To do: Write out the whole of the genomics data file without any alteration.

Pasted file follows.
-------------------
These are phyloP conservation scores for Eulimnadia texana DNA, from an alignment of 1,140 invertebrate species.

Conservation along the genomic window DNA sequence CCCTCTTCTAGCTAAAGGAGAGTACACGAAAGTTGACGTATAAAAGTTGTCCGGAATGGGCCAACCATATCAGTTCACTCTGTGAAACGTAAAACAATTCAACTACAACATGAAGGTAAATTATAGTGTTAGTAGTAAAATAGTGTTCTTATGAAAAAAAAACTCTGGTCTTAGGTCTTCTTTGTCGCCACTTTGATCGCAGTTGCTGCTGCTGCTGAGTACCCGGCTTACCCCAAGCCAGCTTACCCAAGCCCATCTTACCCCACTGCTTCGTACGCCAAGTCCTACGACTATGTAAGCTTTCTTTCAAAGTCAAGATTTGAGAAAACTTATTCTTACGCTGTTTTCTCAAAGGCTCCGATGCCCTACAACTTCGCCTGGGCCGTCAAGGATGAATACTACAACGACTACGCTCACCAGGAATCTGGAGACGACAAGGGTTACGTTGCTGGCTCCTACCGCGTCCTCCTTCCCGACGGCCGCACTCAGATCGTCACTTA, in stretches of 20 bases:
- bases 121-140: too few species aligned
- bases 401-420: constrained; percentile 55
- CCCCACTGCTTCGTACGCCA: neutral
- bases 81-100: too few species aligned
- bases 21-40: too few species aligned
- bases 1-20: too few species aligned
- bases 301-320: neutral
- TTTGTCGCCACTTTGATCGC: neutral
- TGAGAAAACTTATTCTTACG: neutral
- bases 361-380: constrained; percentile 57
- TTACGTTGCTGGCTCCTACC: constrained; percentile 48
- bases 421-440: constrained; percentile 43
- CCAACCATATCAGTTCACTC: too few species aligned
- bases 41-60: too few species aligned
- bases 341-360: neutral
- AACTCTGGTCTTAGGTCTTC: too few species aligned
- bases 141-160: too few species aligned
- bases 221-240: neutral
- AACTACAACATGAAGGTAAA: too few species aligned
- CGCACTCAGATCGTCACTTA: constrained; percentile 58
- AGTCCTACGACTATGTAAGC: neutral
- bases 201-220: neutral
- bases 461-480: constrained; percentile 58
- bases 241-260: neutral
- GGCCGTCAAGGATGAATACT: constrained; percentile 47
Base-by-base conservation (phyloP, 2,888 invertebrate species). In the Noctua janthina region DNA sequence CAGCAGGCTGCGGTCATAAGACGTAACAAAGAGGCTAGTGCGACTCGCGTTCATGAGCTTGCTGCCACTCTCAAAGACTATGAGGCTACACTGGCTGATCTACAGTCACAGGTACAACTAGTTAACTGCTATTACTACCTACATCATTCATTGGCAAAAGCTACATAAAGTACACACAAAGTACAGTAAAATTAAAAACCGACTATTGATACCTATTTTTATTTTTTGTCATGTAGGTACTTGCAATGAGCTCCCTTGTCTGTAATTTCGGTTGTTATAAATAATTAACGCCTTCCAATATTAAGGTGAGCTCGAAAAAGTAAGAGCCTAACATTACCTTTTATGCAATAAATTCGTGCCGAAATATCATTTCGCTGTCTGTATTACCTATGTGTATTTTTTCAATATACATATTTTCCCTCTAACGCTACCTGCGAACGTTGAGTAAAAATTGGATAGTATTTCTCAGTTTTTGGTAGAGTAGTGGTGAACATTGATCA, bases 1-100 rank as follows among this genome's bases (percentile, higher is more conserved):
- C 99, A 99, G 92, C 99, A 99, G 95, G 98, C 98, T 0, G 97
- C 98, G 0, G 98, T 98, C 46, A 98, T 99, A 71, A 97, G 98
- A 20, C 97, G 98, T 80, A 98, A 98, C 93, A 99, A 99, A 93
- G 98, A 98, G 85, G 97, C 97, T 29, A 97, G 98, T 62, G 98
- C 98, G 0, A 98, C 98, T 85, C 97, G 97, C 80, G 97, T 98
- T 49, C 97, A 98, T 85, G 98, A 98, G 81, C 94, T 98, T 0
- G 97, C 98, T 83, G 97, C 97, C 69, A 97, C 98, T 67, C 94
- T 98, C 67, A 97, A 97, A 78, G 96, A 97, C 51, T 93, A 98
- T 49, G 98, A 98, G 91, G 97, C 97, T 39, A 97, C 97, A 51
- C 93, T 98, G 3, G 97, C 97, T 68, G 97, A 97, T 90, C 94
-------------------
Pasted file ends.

These are phyloP conservation scores for Eulimnadia texana DNA, from an alignment of 1,140 invertebrate species.

Conservation along the genomic window DNA sequence CCCTCTTCTAGCTAAAGGAGAGTACACGAAAGTTGACGTATAAAAGTTGTCCGGAATGGGCCAACCATATCAGTTCACTCTGTGAAACGTAAAACAATTCAACTACAACATGAAGGTAAATTATAGTGTTAGTAGTAAAATAGTGTTCTTATGAAAAAAAAACTCTGGTCTTAGGTCTTCTTTGTCGCCACTTTGATCGCAGTTGCTGCTGCTGCTGAGTACCCGGCTTACCCCAAGCCAGCTTACCCAAGCCCATCTTACCCCACTGCTTCGTACGCCAAGTCCTACGACTATGTAAGCTTTCTTTCAAAGTCAAGATTTGAGAAAACTTATTCTTACGCTGTTTTCTCAAAGGCTCCGATGCCCTACAACTTCGCCTGGGCCGTCAAGGATGAATACTACAACGACTACGCTCACCAGGAATCTGGAGACGACAAGGGTTACGTTGCTGGCTCCTACCGCGTCCTCCTTCCCGACGGCCGCACTCAGATCGTCACTTA, in stretches of 20 bases:
- bases 121-140: too few species aligned
- bases 401-420: constrained; percentile 55
- CCCCACTGCTTCGTACGCCA: neutral
- bases 81-100: too few species aligned
- bases 21-40: too few species aligned
- bases 1-20: too few species aligned
- bases 301-320: neutral
- TTTGTCGCCACTTTGATCGC: neutral
- TGAGAAAACTTATTCTTACG: neutral
- bases 361-380: constrained; percentile 57
- TTACGTTGCTGGCTCCTACC: constrained; percentile 48
- bases 421-440: constrained; percentile 43
- CCAACCATATCAGTTCACTC: too few species aligned
- bases 41-60: too few species aligned
- bases 341-360: neutral
- AACTCTGGTCTTAGGTCTTC: too few species aligned
- bases 141-160: too few species aligned
- bases 221-240: neutral
- AACTACAACATGAAGGTAAA: too few species aligned
- CGCACTCAGATCGTCACTTA: constrained; percentile 58
- AGTCCTACGACTATGTAAGC: neutral
- bases 201-220: neutral
- bases 461-480: constrained; percentile 58
- bases 241-260: neutral
- GGCCGTCAAGGATGAATACT: constrained; percentile 47
Base-by-base conservation (phyloP, 2,888 invertebrate species). In the Noctua janthina region DNA sequence CAGCAGGCTGCGGTCATAAGACGTAACAAAGAGGCTAGTGCGACTCGCGTTCATGAGCTTGCTGCCACTCTCAAAGACTATGAGGCTACACTGGCTGATCTACAGTCACAGGTACAACTAGTTAACTGCTATTACTACCTACATCATTCATTGGCAAAAGCTACATAAAGTACACACAAAGTACAGTAAAATTAAAAACCGACTATTGATACCTATTTTTATTTTTTGTCATGTAGGTACTTGCAATGAGCTCCCTTGTCTGTAATTTCGGTTGTTATAAATAATTAACGCCTTCCAATATTAAGGTGAGCTCGAAAAAGTAAGAGCCTAACATTACCTTTTATGCAATAAATTCGTGCCGAAATATCATTTCGCTGTCTGTATTACCTATGTGTATTTTTTCAATATACATATTTTCCCTCTAACGCTACCTGCGAACGTTGAGTAAAAATTGGATAGTATTTCTCAGTTTTTGGTAGAGTAGTGGTGAACATTGATCA, bases 1-100 rank as follows among this genome's bases (percentile, higher is more conserved):
- C 99, A 99, G 92, C 99, A 99, G 95, G 98, C 98, T 0, G 97
- C 98, G 0, G 98, T 98, C 46, A 98, T 99, A 71, A 97, G 98
- A 20, C 97, G 98, T 80, A 98, A 98, C 93, A 99, A 99, A 93
- G 98, A 98, G 85, G 97, C 97, T 29, A 97, G 98, T 62, G 98
- C 98, G 0, A 98, C 98, T 85, C 97, G 97, C 80, G 97, T 98
- T 49, C 97, A 98, T 85, G 98, A 98, G 81, C 94, T 98, T 0
- G 97, C 98, T 83, G 97, C 97, C 69, A 97, C 98, T 67, C 94
- T 98, C 67, A 97, A 97, A 78, G 96, A 97, C 51, T 93, A 98
- T 49, G 98, A 98, G 91, G 97, C 97, T 39, A 97, C 97, A 51
- C 93, T 98, G 3, G 97, C 97, T 68, G 97, A 97, T 90, C 94